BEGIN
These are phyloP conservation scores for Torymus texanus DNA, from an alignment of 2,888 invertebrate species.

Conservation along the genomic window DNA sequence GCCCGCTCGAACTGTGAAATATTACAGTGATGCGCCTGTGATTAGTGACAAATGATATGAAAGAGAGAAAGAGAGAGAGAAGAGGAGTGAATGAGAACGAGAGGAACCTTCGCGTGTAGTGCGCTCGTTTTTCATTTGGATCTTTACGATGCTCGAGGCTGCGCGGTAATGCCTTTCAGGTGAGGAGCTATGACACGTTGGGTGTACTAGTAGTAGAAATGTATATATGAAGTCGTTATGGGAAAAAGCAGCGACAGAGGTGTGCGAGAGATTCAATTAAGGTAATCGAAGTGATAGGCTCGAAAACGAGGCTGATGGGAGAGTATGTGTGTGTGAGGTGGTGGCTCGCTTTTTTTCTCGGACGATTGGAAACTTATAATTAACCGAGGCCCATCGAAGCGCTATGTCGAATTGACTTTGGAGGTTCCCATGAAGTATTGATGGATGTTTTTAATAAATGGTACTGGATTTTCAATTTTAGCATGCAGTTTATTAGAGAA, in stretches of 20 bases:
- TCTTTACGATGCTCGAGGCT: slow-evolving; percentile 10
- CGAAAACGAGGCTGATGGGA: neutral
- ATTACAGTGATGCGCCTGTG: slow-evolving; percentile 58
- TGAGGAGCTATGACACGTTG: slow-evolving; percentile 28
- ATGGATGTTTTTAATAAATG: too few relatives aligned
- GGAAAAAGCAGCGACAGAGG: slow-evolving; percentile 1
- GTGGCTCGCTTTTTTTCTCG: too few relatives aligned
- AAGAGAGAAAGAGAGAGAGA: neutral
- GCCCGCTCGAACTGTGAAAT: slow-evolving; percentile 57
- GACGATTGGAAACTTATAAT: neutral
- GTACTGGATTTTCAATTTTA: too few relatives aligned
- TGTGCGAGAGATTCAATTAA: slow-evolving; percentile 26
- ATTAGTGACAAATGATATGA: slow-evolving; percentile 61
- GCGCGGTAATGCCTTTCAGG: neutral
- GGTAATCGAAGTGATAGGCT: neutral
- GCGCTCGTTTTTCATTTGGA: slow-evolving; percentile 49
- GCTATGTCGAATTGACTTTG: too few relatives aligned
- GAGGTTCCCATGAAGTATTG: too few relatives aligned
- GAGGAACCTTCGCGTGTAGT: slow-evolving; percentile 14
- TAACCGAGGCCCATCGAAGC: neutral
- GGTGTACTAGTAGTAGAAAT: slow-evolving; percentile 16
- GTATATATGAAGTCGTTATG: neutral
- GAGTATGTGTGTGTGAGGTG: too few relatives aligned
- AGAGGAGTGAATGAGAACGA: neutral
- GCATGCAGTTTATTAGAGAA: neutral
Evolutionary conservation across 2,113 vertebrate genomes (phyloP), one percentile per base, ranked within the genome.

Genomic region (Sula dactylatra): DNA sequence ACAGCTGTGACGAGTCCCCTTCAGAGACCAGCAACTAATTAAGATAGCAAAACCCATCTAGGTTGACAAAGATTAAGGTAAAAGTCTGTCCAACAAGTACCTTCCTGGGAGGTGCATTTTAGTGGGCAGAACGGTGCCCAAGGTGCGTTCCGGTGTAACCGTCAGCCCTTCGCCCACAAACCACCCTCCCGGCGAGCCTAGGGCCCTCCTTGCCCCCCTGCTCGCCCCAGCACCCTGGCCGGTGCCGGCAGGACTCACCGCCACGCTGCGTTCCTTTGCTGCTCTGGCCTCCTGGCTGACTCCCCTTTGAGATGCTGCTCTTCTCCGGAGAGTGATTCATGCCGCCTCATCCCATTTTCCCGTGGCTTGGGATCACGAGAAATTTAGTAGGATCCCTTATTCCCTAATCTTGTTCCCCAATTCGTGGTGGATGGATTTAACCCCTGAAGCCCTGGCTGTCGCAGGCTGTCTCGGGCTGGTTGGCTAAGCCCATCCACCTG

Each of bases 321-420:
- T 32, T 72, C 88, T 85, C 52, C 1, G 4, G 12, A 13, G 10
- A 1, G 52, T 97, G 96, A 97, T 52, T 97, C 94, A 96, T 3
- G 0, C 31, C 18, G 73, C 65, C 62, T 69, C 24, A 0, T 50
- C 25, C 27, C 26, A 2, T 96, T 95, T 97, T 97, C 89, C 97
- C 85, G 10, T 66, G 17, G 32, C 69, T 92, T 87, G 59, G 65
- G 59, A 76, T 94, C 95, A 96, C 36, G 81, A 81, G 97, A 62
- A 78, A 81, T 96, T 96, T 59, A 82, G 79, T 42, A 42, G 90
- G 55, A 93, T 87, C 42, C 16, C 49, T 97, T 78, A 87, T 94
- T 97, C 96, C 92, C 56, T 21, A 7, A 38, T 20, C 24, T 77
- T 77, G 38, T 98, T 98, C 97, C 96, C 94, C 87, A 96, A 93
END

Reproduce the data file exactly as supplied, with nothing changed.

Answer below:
These are phyloP conservation scores for Torymus texanus DNA, from an alignment of 2,888 invertebrate species.

Conservation along the genomic window DNA sequence GCCCGCTCGAACTGTGAAATATTACAGTGATGCGCCTGTGATTAGTGACAAATGATATGAAAGAGAGAAAGAGAGAGAGAAGAGGAGTGAATGAGAACGAGAGGAACCTTCGCGTGTAGTGCGCTCGTTTTTCATTTGGATCTTTACGATGCTCGAGGCTGCGCGGTAATGCCTTTCAGGTGAGGAGCTATGACACGTTGGGTGTACTAGTAGTAGAAATGTATATATGAAGTCGTTATGGGAAAAAGCAGCGACAGAGGTGTGCGAGAGATTCAATTAAGGTAATCGAAGTGATAGGCTCGAAAACGAGGCTGATGGGAGAGTATGTGTGTGTGAGGTGGTGGCTCGCTTTTTTTCTCGGACGATTGGAAACTTATAATTAACCGAGGCCCATCGAAGCGCTATGTCGAATTGACTTTGGAGGTTCCCATGAAGTATTGATGGATGTTTTTAATAAATGGTACTGGATTTTCAATTTTAGCATGCAGTTTATTAGAGAA, in stretches of 20 bases:
- TCTTTACGATGCTCGAGGCT: slow-evolving; percentile 10
- CGAAAACGAGGCTGATGGGA: neutral
- ATTACAGTGATGCGCCTGTG: slow-evolving; percentile 58
- TGAGGAGCTATGACACGTTG: slow-evolving; percentile 28
- ATGGATGTTTTTAATAAATG: too few relatives aligned
- GGAAAAAGCAGCGACAGAGG: slow-evolving; percentile 1
- GTGGCTCGCTTTTTTTCTCG: too few relatives aligned
- AAGAGAGAAAGAGAGAGAGA: neutral
- GCCCGCTCGAACTGTGAAAT: slow-evolving; percentile 57
- GACGATTGGAAACTTATAAT: neutral
- GTACTGGATTTTCAATTTTA: too few relatives aligned
- TGTGCGAGAGATTCAATTAA: slow-evolving; percentile 26
- ATTAGTGACAAATGATATGA: slow-evolving; percentile 61
- GCGCGGTAATGCCTTTCAGG: neutral
- GGTAATCGAAGTGATAGGCT: neutral
- GCGCTCGTTTTTCATTTGGA: slow-evolving; percentile 49
- GCTATGTCGAATTGACTTTG: too few relatives aligned
- GAGGTTCCCATGAAGTATTG: too few relatives aligned
- GAGGAACCTTCGCGTGTAGT: slow-evolving; percentile 14
- TAACCGAGGCCCATCGAAGC: neutral
- GGTGTACTAGTAGTAGAAAT: slow-evolving; percentile 16
- GTATATATGAAGTCGTTATG: neutral
- GAGTATGTGTGTGTGAGGTG: too few relatives aligned
- AGAGGAGTGAATGAGAACGA: neutral
- GCATGCAGTTTATTAGAGAA: neutral
Evolutionary conservation across 2,113 vertebrate genomes (phyloP), one percentile per base, ranked within the genome.

Genomic region (Sula dactylatra): DNA sequence ACAGCTGTGACGAGTCCCCTTCAGAGACCAGCAACTAATTAAGATAGCAAAACCCATCTAGGTTGACAAAGATTAAGGTAAAAGTCTGTCCAACAAGTACCTTCCTGGGAGGTGCATTTTAGTGGGCAGAACGGTGCCCAAGGTGCGTTCCGGTGTAACCGTCAGCCCTTCGCCCACAAACCACCCTCCCGGCGAGCCTAGGGCCCTCCTTGCCCCCCTGCTCGCCCCAGCACCCTGGCCGGTGCCGGCAGGACTCACCGCCACGCTGCGTTCCTTTGCTGCTCTGGCCTCCTGGCTGACTCCCCTTTGAGATGCTGCTCTTCTCCGGAGAGTGATTCATGCCGCCTCATCCCATTTTCCCGTGGCTTGGGATCACGAGAAATTTAGTAGGATCCCTTATTCCCTAATCTTGTTCCCCAATTCGTGGTGGATGGATTTAACCCCTGAAGCCCTGGCTGTCGCAGGCTGTCTCGGGCTGGTTGGCTAAGCCCATCCACCTG

Each of bases 321-420:
- T 32, T 72, C 88, T 85, C 52, C 1, G 4, G 12, A 13, G 10
- A 1, G 52, T 97, G 96, A 97, T 52, T 97, C 94, A 96, T 3
- G 0, C 31, C 18, G 73, C 65, C 62, T 69, C 24, A 0, T 50
- C 25, C 27, C 26, A 2, T 96, T 95, T 97, T 97, C 89, C 97
- C 85, G 10, T 66, G 17, G 32, C 69, T 92, T 87, G 59, G 65
- G 59, A 76, T 94, C 95, A 96, C 36, G 81, A 81, G 97, A 62
- A 78, A 81, T 96, T 96, T 59, A 82, G 79, T 42, A 42, G 90
- G 55, A 93, T 87, C 42, C 16, C 49, T 97, T 78, A 87, T 94
- T 97, C 96, C 92, C 56, T 21, A 7, A 38, T 20, C 24, T 77
- T 77, G 38, T 98, T 98, C 97, C 96, C 94, C 87, A 96, A 93